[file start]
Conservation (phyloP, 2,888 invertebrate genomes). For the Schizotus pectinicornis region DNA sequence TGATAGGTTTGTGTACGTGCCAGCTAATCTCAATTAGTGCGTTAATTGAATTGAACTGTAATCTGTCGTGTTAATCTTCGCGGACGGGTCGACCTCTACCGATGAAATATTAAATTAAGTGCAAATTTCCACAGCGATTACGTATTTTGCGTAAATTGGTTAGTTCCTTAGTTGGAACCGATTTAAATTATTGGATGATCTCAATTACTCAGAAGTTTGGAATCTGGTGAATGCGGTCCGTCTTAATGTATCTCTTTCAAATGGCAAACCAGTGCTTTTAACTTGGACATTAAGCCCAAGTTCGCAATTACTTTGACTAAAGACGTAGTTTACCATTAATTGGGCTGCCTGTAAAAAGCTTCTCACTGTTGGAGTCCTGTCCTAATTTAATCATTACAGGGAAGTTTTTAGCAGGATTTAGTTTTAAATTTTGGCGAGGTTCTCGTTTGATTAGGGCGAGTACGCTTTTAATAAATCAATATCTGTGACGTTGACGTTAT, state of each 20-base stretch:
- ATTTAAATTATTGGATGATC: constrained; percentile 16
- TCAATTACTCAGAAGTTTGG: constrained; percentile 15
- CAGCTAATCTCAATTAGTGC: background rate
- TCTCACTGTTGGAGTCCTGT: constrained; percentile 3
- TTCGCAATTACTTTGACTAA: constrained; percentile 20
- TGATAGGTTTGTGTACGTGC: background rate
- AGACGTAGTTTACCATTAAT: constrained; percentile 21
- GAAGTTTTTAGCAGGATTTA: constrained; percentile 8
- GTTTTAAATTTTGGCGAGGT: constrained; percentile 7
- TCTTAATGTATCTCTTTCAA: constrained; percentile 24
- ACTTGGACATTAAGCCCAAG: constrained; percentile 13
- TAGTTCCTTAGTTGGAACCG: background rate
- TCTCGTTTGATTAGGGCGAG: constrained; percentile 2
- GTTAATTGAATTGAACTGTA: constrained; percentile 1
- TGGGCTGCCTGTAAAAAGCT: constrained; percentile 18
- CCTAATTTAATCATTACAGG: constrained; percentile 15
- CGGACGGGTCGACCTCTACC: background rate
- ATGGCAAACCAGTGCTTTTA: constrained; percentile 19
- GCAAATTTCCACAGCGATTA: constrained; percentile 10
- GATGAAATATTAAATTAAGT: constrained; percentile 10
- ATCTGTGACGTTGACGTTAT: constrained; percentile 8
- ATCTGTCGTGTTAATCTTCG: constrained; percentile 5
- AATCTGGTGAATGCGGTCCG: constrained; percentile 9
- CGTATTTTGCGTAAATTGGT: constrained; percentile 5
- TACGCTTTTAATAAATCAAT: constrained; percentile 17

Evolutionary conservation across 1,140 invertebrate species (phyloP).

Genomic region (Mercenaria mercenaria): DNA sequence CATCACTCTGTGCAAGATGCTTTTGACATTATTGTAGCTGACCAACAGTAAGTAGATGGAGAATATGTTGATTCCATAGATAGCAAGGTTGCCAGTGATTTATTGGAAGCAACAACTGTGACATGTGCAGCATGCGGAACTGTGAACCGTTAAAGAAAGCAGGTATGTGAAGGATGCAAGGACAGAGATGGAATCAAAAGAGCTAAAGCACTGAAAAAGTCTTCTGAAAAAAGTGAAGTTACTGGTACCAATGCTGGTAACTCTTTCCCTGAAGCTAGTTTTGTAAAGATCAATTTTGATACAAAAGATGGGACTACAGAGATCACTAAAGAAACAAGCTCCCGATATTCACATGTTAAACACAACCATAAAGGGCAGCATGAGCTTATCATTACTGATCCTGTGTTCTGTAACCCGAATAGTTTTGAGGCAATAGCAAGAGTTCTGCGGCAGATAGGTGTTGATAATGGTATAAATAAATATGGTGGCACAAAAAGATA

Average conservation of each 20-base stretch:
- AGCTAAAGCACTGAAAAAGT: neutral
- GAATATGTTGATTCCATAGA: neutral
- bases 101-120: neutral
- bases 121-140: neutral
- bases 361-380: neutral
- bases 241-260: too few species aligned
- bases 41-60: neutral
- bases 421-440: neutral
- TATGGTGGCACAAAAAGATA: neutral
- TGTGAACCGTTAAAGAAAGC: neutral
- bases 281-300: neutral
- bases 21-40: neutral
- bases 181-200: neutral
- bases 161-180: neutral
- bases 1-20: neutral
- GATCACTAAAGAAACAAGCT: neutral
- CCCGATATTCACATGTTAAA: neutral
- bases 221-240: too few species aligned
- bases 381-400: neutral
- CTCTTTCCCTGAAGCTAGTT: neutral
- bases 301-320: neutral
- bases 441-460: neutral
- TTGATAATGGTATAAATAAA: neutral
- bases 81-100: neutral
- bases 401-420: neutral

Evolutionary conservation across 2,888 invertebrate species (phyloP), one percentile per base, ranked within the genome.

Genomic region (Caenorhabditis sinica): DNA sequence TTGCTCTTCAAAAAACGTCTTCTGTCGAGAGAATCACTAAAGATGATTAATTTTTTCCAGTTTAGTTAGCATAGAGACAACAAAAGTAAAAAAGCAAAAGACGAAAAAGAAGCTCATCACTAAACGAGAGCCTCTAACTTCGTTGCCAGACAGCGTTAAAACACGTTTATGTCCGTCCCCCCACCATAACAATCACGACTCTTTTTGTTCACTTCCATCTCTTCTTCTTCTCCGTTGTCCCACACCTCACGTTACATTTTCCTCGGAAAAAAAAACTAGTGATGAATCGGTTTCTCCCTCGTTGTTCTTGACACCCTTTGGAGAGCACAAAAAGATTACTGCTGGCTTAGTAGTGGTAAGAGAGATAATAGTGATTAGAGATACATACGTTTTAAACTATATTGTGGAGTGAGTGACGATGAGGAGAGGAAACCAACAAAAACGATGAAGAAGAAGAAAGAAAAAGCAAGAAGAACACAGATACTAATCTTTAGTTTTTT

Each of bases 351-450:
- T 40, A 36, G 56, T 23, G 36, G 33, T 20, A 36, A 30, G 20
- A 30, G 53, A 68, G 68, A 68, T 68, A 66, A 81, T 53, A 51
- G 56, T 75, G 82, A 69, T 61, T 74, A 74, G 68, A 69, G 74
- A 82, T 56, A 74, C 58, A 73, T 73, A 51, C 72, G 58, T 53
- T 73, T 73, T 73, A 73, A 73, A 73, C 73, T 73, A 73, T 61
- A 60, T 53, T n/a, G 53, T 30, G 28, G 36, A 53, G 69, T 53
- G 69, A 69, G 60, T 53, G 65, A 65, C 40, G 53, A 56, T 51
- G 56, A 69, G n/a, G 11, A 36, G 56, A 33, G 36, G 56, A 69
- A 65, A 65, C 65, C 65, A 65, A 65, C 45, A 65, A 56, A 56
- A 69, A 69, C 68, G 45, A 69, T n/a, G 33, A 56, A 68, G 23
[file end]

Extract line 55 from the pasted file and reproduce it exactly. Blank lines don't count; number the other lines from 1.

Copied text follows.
Evolutionary conservation across 2,888 invertebrate species (phyloP), one percentile per base, ranked within the genome.